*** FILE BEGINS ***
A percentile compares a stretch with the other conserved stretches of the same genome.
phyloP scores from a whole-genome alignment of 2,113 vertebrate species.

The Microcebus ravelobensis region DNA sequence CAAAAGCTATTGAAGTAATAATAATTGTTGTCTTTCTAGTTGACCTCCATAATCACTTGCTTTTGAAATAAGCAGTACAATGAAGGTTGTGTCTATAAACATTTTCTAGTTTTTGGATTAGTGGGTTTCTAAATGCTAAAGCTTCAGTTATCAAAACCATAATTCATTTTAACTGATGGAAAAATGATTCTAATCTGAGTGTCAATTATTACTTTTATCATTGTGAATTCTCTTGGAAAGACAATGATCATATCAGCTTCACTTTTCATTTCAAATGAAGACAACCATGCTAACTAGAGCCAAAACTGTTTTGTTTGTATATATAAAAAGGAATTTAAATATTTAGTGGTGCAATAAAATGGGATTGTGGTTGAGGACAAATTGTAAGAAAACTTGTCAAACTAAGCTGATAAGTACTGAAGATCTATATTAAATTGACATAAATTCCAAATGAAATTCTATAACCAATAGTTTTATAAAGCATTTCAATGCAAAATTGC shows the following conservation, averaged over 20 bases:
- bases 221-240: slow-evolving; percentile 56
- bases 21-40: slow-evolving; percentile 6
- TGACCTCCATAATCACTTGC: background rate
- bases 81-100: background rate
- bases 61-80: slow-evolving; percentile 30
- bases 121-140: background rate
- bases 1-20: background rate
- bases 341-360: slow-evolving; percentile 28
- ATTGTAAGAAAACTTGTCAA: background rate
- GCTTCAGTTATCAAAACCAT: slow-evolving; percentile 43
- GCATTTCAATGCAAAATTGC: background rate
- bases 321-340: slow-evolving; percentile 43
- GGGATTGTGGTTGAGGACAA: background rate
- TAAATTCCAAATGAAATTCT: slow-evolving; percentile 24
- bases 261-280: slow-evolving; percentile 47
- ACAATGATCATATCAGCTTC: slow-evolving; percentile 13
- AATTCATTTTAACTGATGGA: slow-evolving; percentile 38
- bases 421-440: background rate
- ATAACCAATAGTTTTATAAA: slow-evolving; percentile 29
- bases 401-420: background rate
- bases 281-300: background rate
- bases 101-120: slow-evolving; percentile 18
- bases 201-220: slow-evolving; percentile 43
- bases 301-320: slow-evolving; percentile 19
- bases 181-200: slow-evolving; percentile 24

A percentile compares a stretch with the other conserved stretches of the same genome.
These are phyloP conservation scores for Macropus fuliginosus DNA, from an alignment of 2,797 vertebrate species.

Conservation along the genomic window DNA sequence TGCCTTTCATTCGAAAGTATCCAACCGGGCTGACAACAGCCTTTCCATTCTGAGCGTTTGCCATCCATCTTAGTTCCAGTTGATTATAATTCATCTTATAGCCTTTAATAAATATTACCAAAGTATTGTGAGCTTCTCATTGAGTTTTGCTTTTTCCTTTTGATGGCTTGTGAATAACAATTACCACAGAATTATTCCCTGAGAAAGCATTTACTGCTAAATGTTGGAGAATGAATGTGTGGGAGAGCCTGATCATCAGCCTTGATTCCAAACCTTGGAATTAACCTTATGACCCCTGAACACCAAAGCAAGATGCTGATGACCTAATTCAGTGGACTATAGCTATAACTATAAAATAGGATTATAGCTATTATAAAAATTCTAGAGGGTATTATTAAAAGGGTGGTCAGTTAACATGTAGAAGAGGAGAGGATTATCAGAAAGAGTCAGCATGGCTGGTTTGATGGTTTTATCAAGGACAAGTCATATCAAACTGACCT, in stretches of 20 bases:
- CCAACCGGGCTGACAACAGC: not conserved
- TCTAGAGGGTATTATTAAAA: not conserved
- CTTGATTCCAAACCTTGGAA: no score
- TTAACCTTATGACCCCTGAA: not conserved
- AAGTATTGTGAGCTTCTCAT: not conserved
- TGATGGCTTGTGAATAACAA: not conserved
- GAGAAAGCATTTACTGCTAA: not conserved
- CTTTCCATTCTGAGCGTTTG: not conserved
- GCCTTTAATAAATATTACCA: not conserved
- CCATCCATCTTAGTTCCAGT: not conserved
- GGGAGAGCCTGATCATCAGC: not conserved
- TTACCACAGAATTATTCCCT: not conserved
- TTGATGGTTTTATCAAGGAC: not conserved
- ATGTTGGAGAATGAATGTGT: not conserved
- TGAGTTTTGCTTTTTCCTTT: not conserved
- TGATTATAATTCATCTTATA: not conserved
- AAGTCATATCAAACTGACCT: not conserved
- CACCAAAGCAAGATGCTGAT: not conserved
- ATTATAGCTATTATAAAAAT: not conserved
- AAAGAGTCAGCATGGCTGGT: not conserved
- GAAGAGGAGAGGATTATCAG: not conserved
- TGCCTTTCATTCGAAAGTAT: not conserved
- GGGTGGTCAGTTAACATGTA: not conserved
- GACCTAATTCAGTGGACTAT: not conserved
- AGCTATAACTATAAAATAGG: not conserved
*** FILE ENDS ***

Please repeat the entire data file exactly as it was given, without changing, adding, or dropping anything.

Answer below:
A percentile compares a stretch with the other conserved stretches of the same genome.
phyloP scores from a whole-genome alignment of 2,113 vertebrate species.

The Microcebus ravelobensis region DNA sequence CAAAAGCTATTGAAGTAATAATAATTGTTGTCTTTCTAGTTGACCTCCATAATCACTTGCTTTTGAAATAAGCAGTACAATGAAGGTTGTGTCTATAAACATTTTCTAGTTTTTGGATTAGTGGGTTTCTAAATGCTAAAGCTTCAGTTATCAAAACCATAATTCATTTTAACTGATGGAAAAATGATTCTAATCTGAGTGTCAATTATTACTTTTATCATTGTGAATTCTCTTGGAAAGACAATGATCATATCAGCTTCACTTTTCATTTCAAATGAAGACAACCATGCTAACTAGAGCCAAAACTGTTTTGTTTGTATATATAAAAAGGAATTTAAATATTTAGTGGTGCAATAAAATGGGATTGTGGTTGAGGACAAATTGTAAGAAAACTTGTCAAACTAAGCTGATAAGTACTGAAGATCTATATTAAATTGACATAAATTCCAAATGAAATTCTATAACCAATAGTTTTATAAAGCATTTCAATGCAAAATTGC shows the following conservation, averaged over 20 bases:
- bases 221-240: slow-evolving; percentile 56
- bases 21-40: slow-evolving; percentile 6
- TGACCTCCATAATCACTTGC: background rate
- bases 81-100: background rate
- bases 61-80: slow-evolving; percentile 30
- bases 121-140: background rate
- bases 1-20: background rate
- bases 341-360: slow-evolving; percentile 28
- ATTGTAAGAAAACTTGTCAA: background rate
- GCTTCAGTTATCAAAACCAT: slow-evolving; percentile 43
- GCATTTCAATGCAAAATTGC: background rate
- bases 321-340: slow-evolving; percentile 43
- GGGATTGTGGTTGAGGACAA: background rate
- TAAATTCCAAATGAAATTCT: slow-evolving; percentile 24
- bases 261-280: slow-evolving; percentile 47
- ACAATGATCATATCAGCTTC: slow-evolving; percentile 13
- AATTCATTTTAACTGATGGA: slow-evolving; percentile 38
- bases 421-440: background rate
- ATAACCAATAGTTTTATAAA: slow-evolving; percentile 29
- bases 401-420: background rate
- bases 281-300: background rate
- bases 101-120: slow-evolving; percentile 18
- bases 201-220: slow-evolving; percentile 43
- bases 301-320: slow-evolving; percentile 19
- bases 181-200: slow-evolving; percentile 24

A percentile compares a stretch with the other conserved stretches of the same genome.
These are phyloP conservation scores for Macropus fuliginosus DNA, from an alignment of 2,797 vertebrate species.

Conservation along the genomic window DNA sequence TGCCTTTCATTCGAAAGTATCCAACCGGGCTGACAACAGCCTTTCCATTCTGAGCGTTTGCCATCCATCTTAGTTCCAGTTGATTATAATTCATCTTATAGCCTTTAATAAATATTACCAAAGTATTGTGAGCTTCTCATTGAGTTTTGCTTTTTCCTTTTGATGGCTTGTGAATAACAATTACCACAGAATTATTCCCTGAGAAAGCATTTACTGCTAAATGTTGGAGAATGAATGTGTGGGAGAGCCTGATCATCAGCCTTGATTCCAAACCTTGGAATTAACCTTATGACCCCTGAACACCAAAGCAAGATGCTGATGACCTAATTCAGTGGACTATAGCTATAACTATAAAATAGGATTATAGCTATTATAAAAATTCTAGAGGGTATTATTAAAAGGGTGGTCAGTTAACATGTAGAAGAGGAGAGGATTATCAGAAAGAGTCAGCATGGCTGGTTTGATGGTTTTATCAAGGACAAGTCATATCAAACTGACCT, in stretches of 20 bases:
- CCAACCGGGCTGACAACAGC: not conserved
- TCTAGAGGGTATTATTAAAA: not conserved
- CTTGATTCCAAACCTTGGAA: no score
- TTAACCTTATGACCCCTGAA: not conserved
- AAGTATTGTGAGCTTCTCAT: not conserved
- TGATGGCTTGTGAATAACAA: not conserved
- GAGAAAGCATTTACTGCTAA: not conserved
- CTTTCCATTCTGAGCGTTTG: not conserved
- GCCTTTAATAAATATTACCA: not conserved
- CCATCCATCTTAGTTCCAGT: not conserved
- GGGAGAGCCTGATCATCAGC: not conserved
- TTACCACAGAATTATTCCCT: not conserved
- TTGATGGTTTTATCAAGGAC: not conserved
- ATGTTGGAGAATGAATGTGT: not conserved
- TGAGTTTTGCTTTTTCCTTT: not conserved
- TGATTATAATTCATCTTATA: not conserved
- AAGTCATATCAAACTGACCT: not conserved
- CACCAAAGCAAGATGCTGAT: not conserved
- ATTATAGCTATTATAAAAAT: not conserved
- AAAGAGTCAGCATGGCTGGT: not conserved
- GAAGAGGAGAGGATTATCAG: not conserved
- TGCCTTTCATTCGAAAGTAT: not conserved
- GGGTGGTCAGTTAACATGTA: not conserved
- GACCTAATTCAGTGGACTAT: not conserved
- AGCTATAACTATAAAATAGG: not conserved